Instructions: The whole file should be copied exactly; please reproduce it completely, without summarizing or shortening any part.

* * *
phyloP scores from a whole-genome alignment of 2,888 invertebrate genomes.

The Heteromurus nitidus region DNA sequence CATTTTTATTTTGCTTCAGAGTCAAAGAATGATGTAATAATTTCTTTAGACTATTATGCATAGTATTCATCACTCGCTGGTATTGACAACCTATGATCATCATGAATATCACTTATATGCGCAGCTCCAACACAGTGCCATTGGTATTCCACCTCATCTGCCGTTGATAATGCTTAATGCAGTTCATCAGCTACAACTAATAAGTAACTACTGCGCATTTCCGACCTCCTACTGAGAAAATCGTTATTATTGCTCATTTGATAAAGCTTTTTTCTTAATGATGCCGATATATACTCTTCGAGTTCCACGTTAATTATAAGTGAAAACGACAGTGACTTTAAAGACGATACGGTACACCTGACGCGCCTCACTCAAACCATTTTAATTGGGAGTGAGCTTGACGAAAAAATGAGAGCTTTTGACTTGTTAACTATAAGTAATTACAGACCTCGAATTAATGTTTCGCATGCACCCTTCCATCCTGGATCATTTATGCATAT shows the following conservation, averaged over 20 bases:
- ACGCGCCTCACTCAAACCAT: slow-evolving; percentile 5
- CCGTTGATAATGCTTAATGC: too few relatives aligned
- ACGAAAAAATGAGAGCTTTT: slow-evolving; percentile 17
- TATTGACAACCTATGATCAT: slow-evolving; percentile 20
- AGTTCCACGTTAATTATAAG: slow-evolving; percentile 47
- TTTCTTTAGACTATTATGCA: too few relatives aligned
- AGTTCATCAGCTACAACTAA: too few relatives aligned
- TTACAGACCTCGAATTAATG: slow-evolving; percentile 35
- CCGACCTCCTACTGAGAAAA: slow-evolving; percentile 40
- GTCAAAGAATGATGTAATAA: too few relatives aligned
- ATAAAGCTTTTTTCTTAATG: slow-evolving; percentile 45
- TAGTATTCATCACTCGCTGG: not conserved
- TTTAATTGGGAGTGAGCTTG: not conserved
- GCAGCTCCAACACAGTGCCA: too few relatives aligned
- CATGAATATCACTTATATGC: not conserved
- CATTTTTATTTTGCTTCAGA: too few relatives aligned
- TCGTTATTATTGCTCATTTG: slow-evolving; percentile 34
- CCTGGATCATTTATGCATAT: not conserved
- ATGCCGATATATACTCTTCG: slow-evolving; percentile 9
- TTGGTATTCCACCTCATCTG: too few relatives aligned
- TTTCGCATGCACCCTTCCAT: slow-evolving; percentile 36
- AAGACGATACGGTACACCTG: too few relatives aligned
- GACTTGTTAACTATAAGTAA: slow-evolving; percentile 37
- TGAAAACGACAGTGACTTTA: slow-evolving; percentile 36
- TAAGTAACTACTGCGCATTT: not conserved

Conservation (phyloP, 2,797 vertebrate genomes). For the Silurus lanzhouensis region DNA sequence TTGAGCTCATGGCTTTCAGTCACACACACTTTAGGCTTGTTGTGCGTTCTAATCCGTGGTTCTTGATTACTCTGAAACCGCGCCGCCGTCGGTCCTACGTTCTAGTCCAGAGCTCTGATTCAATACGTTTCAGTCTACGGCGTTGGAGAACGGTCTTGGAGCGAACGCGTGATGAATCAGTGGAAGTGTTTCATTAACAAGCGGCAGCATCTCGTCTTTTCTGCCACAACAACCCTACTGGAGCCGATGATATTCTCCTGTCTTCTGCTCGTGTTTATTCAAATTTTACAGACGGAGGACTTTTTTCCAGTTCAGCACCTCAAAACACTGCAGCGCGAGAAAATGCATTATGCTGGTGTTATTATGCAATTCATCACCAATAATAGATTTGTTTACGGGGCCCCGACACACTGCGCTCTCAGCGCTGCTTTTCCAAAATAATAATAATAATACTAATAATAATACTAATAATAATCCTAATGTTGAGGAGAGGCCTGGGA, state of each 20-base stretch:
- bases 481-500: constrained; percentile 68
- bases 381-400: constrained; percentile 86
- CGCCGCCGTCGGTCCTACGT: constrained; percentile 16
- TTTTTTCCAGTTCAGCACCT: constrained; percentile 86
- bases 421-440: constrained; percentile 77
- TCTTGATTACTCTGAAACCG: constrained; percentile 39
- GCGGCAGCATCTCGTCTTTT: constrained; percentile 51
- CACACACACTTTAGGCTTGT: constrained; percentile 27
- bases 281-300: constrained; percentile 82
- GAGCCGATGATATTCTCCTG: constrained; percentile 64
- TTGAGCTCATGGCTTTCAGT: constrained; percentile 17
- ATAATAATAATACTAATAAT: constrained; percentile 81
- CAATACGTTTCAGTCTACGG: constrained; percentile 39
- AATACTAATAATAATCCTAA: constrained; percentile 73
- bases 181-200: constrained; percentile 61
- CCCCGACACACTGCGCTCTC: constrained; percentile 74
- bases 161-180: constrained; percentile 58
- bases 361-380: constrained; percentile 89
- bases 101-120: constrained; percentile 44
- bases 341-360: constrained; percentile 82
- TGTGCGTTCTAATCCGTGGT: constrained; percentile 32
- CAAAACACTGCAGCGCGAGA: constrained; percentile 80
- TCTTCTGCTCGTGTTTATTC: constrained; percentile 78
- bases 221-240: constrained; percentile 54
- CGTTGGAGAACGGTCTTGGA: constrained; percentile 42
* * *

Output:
phyloP scores from a whole-genome alignment of 2,888 invertebrate genomes.

The Heteromurus nitidus region DNA sequence CATTTTTATTTTGCTTCAGAGTCAAAGAATGATGTAATAATTTCTTTAGACTATTATGCATAGTATTCATCACTCGCTGGTATTGACAACCTATGATCATCATGAATATCACTTATATGCGCAGCTCCAACACAGTGCCATTGGTATTCCACCTCATCTGCCGTTGATAATGCTTAATGCAGTTCATCAGCTACAACTAATAAGTAACTACTGCGCATTTCCGACCTCCTACTGAGAAAATCGTTATTATTGCTCATTTGATAAAGCTTTTTTCTTAATGATGCCGATATATACTCTTCGAGTTCCACGTTAATTATAAGTGAAAACGACAGTGACTTTAAAGACGATACGGTACACCTGACGCGCCTCACTCAAACCATTTTAATTGGGAGTGAGCTTGACGAAAAAATGAGAGCTTTTGACTTGTTAACTATAAGTAATTACAGACCTCGAATTAATGTTTCGCATGCACCCTTCCATCCTGGATCATTTATGCATAT shows the following conservation, averaged over 20 bases:
- ACGCGCCTCACTCAAACCAT: slow-evolving; percentile 5
- CCGTTGATAATGCTTAATGC: too few relatives aligned
- ACGAAAAAATGAGAGCTTTT: slow-evolving; percentile 17
- TATTGACAACCTATGATCAT: slow-evolving; percentile 20
- AGTTCCACGTTAATTATAAG: slow-evolving; percentile 47
- TTTCTTTAGACTATTATGCA: too few relatives aligned
- AGTTCATCAGCTACAACTAA: too few relatives aligned
- TTACAGACCTCGAATTAATG: slow-evolving; percentile 35
- CCGACCTCCTACTGAGAAAA: slow-evolving; percentile 40
- GTCAAAGAATGATGTAATAA: too few relatives aligned
- ATAAAGCTTTTTTCTTAATG: slow-evolving; percentile 45
- TAGTATTCATCACTCGCTGG: not conserved
- TTTAATTGGGAGTGAGCTTG: not conserved
- GCAGCTCCAACACAGTGCCA: too few relatives aligned
- CATGAATATCACTTATATGC: not conserved
- CATTTTTATTTTGCTTCAGA: too few relatives aligned
- TCGTTATTATTGCTCATTTG: slow-evolving; percentile 34
- CCTGGATCATTTATGCATAT: not conserved
- ATGCCGATATATACTCTTCG: slow-evolving; percentile 9
- TTGGTATTCCACCTCATCTG: too few relatives aligned
- TTTCGCATGCACCCTTCCAT: slow-evolving; percentile 36
- AAGACGATACGGTACACCTG: too few relatives aligned
- GACTTGTTAACTATAAGTAA: slow-evolving; percentile 37
- TGAAAACGACAGTGACTTTA: slow-evolving; percentile 36
- TAAGTAACTACTGCGCATTT: not conserved

Conservation (phyloP, 2,797 vertebrate genomes). For the Silurus lanzhouensis region DNA sequence TTGAGCTCATGGCTTTCAGTCACACACACTTTAGGCTTGTTGTGCGTTCTAATCCGTGGTTCTTGATTACTCTGAAACCGCGCCGCCGTCGGTCCTACGTTCTAGTCCAGAGCTCTGATTCAATACGTTTCAGTCTACGGCGTTGGAGAACGGTCTTGGAGCGAACGCGTGATGAATCAGTGGAAGTGTTTCATTAACAAGCGGCAGCATCTCGTCTTTTCTGCCACAACAACCCTACTGGAGCCGATGATATTCTCCTGTCTTCTGCTCGTGTTTATTCAAATTTTACAGACGGAGGACTTTTTTCCAGTTCAGCACCTCAAAACACTGCAGCGCGAGAAAATGCATTATGCTGGTGTTATTATGCAATTCATCACCAATAATAGATTTGTTTACGGGGCCCCGACACACTGCGCTCTCAGCGCTGCTTTTCCAAAATAATAATAATAATACTAATAATAATACTAATAATAATCCTAATGTTGAGGAGAGGCCTGGGA, state of each 20-base stretch:
- bases 481-500: constrained; percentile 68
- bases 381-400: constrained; percentile 86
- CGCCGCCGTCGGTCCTACGT: constrained; percentile 16
- TTTTTTCCAGTTCAGCACCT: constrained; percentile 86
- bases 421-440: constrained; percentile 77
- TCTTGATTACTCTGAAACCG: constrained; percentile 39
- GCGGCAGCATCTCGTCTTTT: constrained; percentile 51
- CACACACACTTTAGGCTTGT: constrained; percentile 27
- bases 281-300: constrained; percentile 82
- GAGCCGATGATATTCTCCTG: constrained; percentile 64
- TTGAGCTCATGGCTTTCAGT: constrained; percentile 17
- ATAATAATAATACTAATAAT: constrained; percentile 81
- CAATACGTTTCAGTCTACGG: constrained; percentile 39
- AATACTAATAATAATCCTAA: constrained; percentile 73
- bases 181-200: constrained; percentile 61
- CCCCGACACACTGCGCTCTC: constrained; percentile 74
- bases 161-180: constrained; percentile 58
- bases 361-380: constrained; percentile 89
- bases 101-120: constrained; percentile 44
- bases 341-360: constrained; percentile 82
- TGTGCGTTCTAATCCGTGGT: constrained; percentile 32
- CAAAACACTGCAGCGCGAGA: constrained; percentile 80
- TCTTCTGCTCGTGTTTATTC: constrained; percentile 78
- bases 221-240: constrained; percentile 54
- CGTTGGAGAACGGTCTTGGA: constrained; percentile 42